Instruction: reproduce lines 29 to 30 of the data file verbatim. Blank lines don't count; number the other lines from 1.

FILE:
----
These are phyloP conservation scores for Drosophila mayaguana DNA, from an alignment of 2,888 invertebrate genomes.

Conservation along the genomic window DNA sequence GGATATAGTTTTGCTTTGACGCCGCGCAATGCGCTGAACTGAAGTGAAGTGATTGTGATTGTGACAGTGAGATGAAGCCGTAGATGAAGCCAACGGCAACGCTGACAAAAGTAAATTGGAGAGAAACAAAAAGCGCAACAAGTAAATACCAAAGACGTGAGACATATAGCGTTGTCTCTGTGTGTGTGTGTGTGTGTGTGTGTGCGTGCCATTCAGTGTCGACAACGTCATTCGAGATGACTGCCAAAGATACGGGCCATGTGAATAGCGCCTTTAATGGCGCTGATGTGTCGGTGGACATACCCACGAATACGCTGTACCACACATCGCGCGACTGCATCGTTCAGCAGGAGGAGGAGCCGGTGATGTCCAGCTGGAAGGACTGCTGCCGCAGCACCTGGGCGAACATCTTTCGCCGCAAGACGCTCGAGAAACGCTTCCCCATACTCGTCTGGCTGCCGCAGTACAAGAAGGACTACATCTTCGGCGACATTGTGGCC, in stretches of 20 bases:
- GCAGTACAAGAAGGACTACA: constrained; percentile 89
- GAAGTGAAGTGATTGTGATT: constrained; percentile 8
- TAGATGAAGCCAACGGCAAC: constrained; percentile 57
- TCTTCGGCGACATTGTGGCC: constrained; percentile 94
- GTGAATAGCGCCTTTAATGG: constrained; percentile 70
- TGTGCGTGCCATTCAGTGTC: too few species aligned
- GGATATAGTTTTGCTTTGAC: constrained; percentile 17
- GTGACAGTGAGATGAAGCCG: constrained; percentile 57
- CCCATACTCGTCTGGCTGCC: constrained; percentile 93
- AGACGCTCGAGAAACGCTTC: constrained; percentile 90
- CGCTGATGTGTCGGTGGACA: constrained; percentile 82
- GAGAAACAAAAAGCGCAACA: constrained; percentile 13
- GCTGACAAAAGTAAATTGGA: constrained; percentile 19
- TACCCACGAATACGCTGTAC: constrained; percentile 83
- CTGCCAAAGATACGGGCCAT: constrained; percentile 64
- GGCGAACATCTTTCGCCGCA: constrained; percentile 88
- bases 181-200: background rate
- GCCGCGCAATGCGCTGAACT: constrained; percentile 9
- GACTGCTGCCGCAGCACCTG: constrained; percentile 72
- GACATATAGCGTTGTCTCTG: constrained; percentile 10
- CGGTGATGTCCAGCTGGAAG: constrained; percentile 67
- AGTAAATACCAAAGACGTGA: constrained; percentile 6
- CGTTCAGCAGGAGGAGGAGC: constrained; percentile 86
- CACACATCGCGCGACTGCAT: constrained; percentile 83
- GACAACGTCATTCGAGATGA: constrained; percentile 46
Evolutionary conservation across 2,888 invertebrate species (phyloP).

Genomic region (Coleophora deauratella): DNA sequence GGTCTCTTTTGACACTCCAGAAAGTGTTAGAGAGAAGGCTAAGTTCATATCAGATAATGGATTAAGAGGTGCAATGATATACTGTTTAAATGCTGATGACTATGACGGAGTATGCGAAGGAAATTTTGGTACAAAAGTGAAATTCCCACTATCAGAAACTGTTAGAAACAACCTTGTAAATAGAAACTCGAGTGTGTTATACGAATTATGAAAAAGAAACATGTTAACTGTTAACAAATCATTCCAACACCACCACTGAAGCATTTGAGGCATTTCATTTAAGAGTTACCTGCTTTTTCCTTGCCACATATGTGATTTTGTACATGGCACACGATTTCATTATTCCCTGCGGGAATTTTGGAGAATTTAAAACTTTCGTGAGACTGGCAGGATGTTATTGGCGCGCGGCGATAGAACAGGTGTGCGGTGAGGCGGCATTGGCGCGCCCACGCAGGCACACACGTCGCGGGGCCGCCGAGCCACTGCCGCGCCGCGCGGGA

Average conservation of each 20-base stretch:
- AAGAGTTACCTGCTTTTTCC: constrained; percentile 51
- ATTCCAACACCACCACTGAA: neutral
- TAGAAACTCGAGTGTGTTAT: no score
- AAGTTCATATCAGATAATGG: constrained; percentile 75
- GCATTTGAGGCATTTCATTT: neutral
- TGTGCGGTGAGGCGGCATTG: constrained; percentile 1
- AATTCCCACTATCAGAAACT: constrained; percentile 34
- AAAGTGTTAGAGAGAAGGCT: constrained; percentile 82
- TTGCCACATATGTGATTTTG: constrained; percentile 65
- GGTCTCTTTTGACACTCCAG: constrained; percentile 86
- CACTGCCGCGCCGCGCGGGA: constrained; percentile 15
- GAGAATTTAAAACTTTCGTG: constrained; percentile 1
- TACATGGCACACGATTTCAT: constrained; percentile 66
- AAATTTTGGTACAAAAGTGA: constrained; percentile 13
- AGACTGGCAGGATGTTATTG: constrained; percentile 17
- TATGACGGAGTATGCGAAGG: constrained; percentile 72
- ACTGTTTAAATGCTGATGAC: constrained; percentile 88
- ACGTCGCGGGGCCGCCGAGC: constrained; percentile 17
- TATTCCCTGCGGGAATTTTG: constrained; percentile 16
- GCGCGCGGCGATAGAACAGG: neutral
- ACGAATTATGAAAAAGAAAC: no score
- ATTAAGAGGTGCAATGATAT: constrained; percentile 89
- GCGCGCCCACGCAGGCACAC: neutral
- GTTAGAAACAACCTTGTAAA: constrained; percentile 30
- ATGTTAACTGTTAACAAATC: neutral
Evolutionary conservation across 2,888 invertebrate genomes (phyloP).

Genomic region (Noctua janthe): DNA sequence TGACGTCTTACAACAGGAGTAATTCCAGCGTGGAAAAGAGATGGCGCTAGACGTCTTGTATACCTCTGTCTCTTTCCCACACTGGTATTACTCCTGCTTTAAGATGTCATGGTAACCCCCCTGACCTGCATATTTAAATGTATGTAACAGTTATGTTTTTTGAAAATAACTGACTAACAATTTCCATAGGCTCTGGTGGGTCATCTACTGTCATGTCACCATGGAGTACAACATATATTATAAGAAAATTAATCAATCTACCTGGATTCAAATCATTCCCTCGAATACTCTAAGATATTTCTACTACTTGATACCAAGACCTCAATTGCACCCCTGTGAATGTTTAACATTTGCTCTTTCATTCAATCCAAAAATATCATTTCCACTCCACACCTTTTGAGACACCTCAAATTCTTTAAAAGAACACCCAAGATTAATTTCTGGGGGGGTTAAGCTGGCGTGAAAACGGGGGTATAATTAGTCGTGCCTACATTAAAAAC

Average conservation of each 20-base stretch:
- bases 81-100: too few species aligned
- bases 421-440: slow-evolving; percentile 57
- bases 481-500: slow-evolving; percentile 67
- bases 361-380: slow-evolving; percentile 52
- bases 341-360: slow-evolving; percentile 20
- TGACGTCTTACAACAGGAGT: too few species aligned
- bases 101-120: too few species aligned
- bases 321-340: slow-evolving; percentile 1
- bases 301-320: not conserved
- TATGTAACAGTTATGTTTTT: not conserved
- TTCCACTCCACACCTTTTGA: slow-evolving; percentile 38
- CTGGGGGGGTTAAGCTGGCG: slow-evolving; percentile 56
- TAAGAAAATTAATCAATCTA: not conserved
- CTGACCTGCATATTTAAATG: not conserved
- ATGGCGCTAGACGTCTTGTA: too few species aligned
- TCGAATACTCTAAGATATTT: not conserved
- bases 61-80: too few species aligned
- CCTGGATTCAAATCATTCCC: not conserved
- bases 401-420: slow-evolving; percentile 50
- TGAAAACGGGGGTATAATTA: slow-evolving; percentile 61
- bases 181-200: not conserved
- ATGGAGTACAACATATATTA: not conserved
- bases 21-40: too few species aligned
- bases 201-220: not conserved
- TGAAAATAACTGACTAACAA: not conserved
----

Genomic region (Coleophora deauratella): DNA sequence GGTCTCTTTTGACACTCCAGAAAGTGTTAGAGAGAAGGCTAAGTTCATATCAGATAATGGATTAAGAGGTGCAATGATATACTGTTTAAATGCTGATGACTATGACGGAGTATGCGAAGGAAATTTTGGTACAAAAGTGAAATTCCCACTATCAGAAACTGTTAGAAACAACCTTGTAAATAGAAACTCGAGTGTGTTATACGAATTATGAAAAAGAAACATGTTAACTGTTAACAAATCATTCCAACACCACCACTGAAGCATTTGAGGCATTTCATTTAAGAGTTACCTGCTTTTTCCTTGCCACATATGTGATTTTGTACATGGCACACGATTTCATTATTCCCTGCGGGAATTTTGGAGAATTTAAAACTTTCGTGAGACTGGCAGGATGTTATTGGCGCGCGGCGATAGAACAGGTGTGCGGTGAGGCGGCATTGGCGCGCCCACGCAGGCACACACGTCGCGGGGCCGCCGAGCCACTGCCGCGCCGCGCGGGA

Average conservation of each 20-base stretch: